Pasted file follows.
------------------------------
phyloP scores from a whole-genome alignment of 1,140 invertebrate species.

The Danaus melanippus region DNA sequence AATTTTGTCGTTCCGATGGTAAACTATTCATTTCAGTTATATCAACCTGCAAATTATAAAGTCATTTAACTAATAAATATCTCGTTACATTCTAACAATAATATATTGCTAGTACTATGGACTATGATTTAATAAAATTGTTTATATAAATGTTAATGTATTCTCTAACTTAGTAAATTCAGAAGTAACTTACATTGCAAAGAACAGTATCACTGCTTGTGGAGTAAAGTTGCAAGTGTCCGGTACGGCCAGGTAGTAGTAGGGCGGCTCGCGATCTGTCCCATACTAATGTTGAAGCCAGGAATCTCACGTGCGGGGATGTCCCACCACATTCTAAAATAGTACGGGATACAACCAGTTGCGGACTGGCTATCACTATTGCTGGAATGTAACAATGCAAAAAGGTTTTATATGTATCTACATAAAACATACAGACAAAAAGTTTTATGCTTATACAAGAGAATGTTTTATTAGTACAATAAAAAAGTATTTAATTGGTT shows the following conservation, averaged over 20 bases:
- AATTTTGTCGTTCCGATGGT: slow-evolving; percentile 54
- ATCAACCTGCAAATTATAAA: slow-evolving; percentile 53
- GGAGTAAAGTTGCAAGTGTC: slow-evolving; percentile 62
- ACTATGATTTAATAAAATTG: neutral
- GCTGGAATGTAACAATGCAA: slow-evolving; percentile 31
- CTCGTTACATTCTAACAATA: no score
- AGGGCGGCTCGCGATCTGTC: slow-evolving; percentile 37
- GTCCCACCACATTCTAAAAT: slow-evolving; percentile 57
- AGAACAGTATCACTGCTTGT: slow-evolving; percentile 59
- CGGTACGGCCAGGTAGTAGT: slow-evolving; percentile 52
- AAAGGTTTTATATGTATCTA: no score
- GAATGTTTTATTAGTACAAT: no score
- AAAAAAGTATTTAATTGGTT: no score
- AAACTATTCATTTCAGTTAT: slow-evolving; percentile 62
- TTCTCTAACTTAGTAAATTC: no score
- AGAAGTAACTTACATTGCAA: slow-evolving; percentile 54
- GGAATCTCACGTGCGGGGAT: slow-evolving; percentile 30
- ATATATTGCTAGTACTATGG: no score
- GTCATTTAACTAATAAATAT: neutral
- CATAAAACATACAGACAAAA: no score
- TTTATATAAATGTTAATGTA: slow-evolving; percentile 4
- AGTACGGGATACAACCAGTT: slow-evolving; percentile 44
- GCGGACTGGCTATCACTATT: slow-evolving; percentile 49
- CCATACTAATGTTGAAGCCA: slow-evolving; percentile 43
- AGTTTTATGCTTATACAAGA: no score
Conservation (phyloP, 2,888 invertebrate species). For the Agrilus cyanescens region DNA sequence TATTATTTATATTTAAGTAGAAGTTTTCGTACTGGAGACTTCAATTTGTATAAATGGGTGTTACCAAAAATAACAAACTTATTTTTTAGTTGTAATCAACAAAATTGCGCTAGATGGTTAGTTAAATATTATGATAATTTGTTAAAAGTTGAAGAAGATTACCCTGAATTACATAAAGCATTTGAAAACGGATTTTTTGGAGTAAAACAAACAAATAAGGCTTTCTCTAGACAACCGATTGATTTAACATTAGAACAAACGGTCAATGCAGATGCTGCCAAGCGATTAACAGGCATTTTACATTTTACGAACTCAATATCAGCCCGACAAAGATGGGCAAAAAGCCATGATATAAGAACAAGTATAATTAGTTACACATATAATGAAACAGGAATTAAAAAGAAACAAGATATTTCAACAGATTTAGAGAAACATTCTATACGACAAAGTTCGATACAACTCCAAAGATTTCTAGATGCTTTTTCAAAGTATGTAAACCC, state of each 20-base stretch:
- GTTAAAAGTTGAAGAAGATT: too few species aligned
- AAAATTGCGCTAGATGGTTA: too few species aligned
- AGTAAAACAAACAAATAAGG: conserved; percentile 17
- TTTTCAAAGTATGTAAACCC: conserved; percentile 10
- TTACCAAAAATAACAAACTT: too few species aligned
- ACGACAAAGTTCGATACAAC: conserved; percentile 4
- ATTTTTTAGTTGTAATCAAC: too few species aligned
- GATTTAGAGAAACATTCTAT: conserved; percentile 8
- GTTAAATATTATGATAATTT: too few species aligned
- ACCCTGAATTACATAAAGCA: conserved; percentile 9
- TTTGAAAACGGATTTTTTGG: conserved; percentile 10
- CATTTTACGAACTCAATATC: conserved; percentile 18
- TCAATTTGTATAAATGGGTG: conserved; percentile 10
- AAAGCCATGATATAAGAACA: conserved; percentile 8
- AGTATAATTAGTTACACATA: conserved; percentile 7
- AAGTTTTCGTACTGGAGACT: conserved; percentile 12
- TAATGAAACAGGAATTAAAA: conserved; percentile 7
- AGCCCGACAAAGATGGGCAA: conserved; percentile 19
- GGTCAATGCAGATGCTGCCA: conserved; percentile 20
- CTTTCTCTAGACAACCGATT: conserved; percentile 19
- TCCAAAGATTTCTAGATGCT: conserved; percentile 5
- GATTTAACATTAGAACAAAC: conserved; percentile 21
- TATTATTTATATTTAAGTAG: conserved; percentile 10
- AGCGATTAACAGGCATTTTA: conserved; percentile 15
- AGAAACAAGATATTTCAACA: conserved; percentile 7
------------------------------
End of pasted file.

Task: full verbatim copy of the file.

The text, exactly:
phyloP scores from a whole-genome alignment of 1,140 invertebrate species.

The Danaus melanippus region DNA sequence AATTTTGTCGTTCCGATGGTAAACTATTCATTTCAGTTATATCAACCTGCAAATTATAAAGTCATTTAACTAATAAATATCTCGTTACATTCTAACAATAATATATTGCTAGTACTATGGACTATGATTTAATAAAATTGTTTATATAAATGTTAATGTATTCTCTAACTTAGTAAATTCAGAAGTAACTTACATTGCAAAGAACAGTATCACTGCTTGTGGAGTAAAGTTGCAAGTGTCCGGTACGGCCAGGTAGTAGTAGGGCGGCTCGCGATCTGTCCCATACTAATGTTGAAGCCAGGAATCTCACGTGCGGGGATGTCCCACCACATTCTAAAATAGTACGGGATACAACCAGTTGCGGACTGGCTATCACTATTGCTGGAATGTAACAATGCAAAAAGGTTTTATATGTATCTACATAAAACATACAGACAAAAAGTTTTATGCTTATACAAGAGAATGTTTTATTAGTACAATAAAAAAGTATTTAATTGGTT shows the following conservation, averaged over 20 bases:
- AATTTTGTCGTTCCGATGGT: slow-evolving; percentile 54
- ATCAACCTGCAAATTATAAA: slow-evolving; percentile 53
- GGAGTAAAGTTGCAAGTGTC: slow-evolving; percentile 62
- ACTATGATTTAATAAAATTG: neutral
- GCTGGAATGTAACAATGCAA: slow-evolving; percentile 31
- CTCGTTACATTCTAACAATA: no score
- AGGGCGGCTCGCGATCTGTC: slow-evolving; percentile 37
- GTCCCACCACATTCTAAAAT: slow-evolving; percentile 57
- AGAACAGTATCACTGCTTGT: slow-evolving; percentile 59
- CGGTACGGCCAGGTAGTAGT: slow-evolving; percentile 52
- AAAGGTTTTATATGTATCTA: no score
- GAATGTTTTATTAGTACAAT: no score
- AAAAAAGTATTTAATTGGTT: no score
- AAACTATTCATTTCAGTTAT: slow-evolving; percentile 62
- TTCTCTAACTTAGTAAATTC: no score
- AGAAGTAACTTACATTGCAA: slow-evolving; percentile 54
- GGAATCTCACGTGCGGGGAT: slow-evolving; percentile 30
- ATATATTGCTAGTACTATGG: no score
- GTCATTTAACTAATAAATAT: neutral
- CATAAAACATACAGACAAAA: no score
- TTTATATAAATGTTAATGTA: slow-evolving; percentile 4
- AGTACGGGATACAACCAGTT: slow-evolving; percentile 44
- GCGGACTGGCTATCACTATT: slow-evolving; percentile 49
- CCATACTAATGTTGAAGCCA: slow-evolving; percentile 43
- AGTTTTATGCTTATACAAGA: no score
Conservation (phyloP, 2,888 invertebrate species). For the Agrilus cyanescens region DNA sequence TATTATTTATATTTAAGTAGAAGTTTTCGTACTGGAGACTTCAATTTGTATAAATGGGTGTTACCAAAAATAACAAACTTATTTTTTAGTTGTAATCAACAAAATTGCGCTAGATGGTTAGTTAAATATTATGATAATTTGTTAAAAGTTGAAGAAGATTACCCTGAATTACATAAAGCATTTGAAAACGGATTTTTTGGAGTAAAACAAACAAATAAGGCTTTCTCTAGACAACCGATTGATTTAACATTAGAACAAACGGTCAATGCAGATGCTGCCAAGCGATTAACAGGCATTTTACATTTTACGAACTCAATATCAGCCCGACAAAGATGGGCAAAAAGCCATGATATAAGAACAAGTATAATTAGTTACACATATAATGAAACAGGAATTAAAAAGAAACAAGATATTTCAACAGATTTAGAGAAACATTCTATACGACAAAGTTCGATACAACTCCAAAGATTTCTAGATGCTTTTTCAAAGTATGTAAACCC, state of each 20-base stretch:
- GTTAAAAGTTGAAGAAGATT: too few species aligned
- AAAATTGCGCTAGATGGTTA: too few species aligned
- AGTAAAACAAACAAATAAGG: conserved; percentile 17
- TTTTCAAAGTATGTAAACCC: conserved; percentile 10
- TTACCAAAAATAACAAACTT: too few species aligned
- ACGACAAAGTTCGATACAAC: conserved; percentile 4
- ATTTTTTAGTTGTAATCAAC: too few species aligned
- GATTTAGAGAAACATTCTAT: conserved; percentile 8
- GTTAAATATTATGATAATTT: too few species aligned
- ACCCTGAATTACATAAAGCA: conserved; percentile 9
- TTTGAAAACGGATTTTTTGG: conserved; percentile 10
- CATTTTACGAACTCAATATC: conserved; percentile 18
- TCAATTTGTATAAATGGGTG: conserved; percentile 10
- AAAGCCATGATATAAGAACA: conserved; percentile 8
- AGTATAATTAGTTACACATA: conserved; percentile 7
- AAGTTTTCGTACTGGAGACT: conserved; percentile 12
- TAATGAAACAGGAATTAAAA: conserved; percentile 7
- AGCCCGACAAAGATGGGCAA: conserved; percentile 19
- GGTCAATGCAGATGCTGCCA: conserved; percentile 20
- CTTTCTCTAGACAACCGATT: conserved; percentile 19
- TCCAAAGATTTCTAGATGCT: conserved; percentile 5
- GATTTAACATTAGAACAAAC: conserved; percentile 21
- TATTATTTATATTTAAGTAG: conserved; percentile 10
- AGCGATTAACAGGCATTTTA: conserved; percentile 15
- AGAAACAAGATATTTCAACA: conserved; percentile 7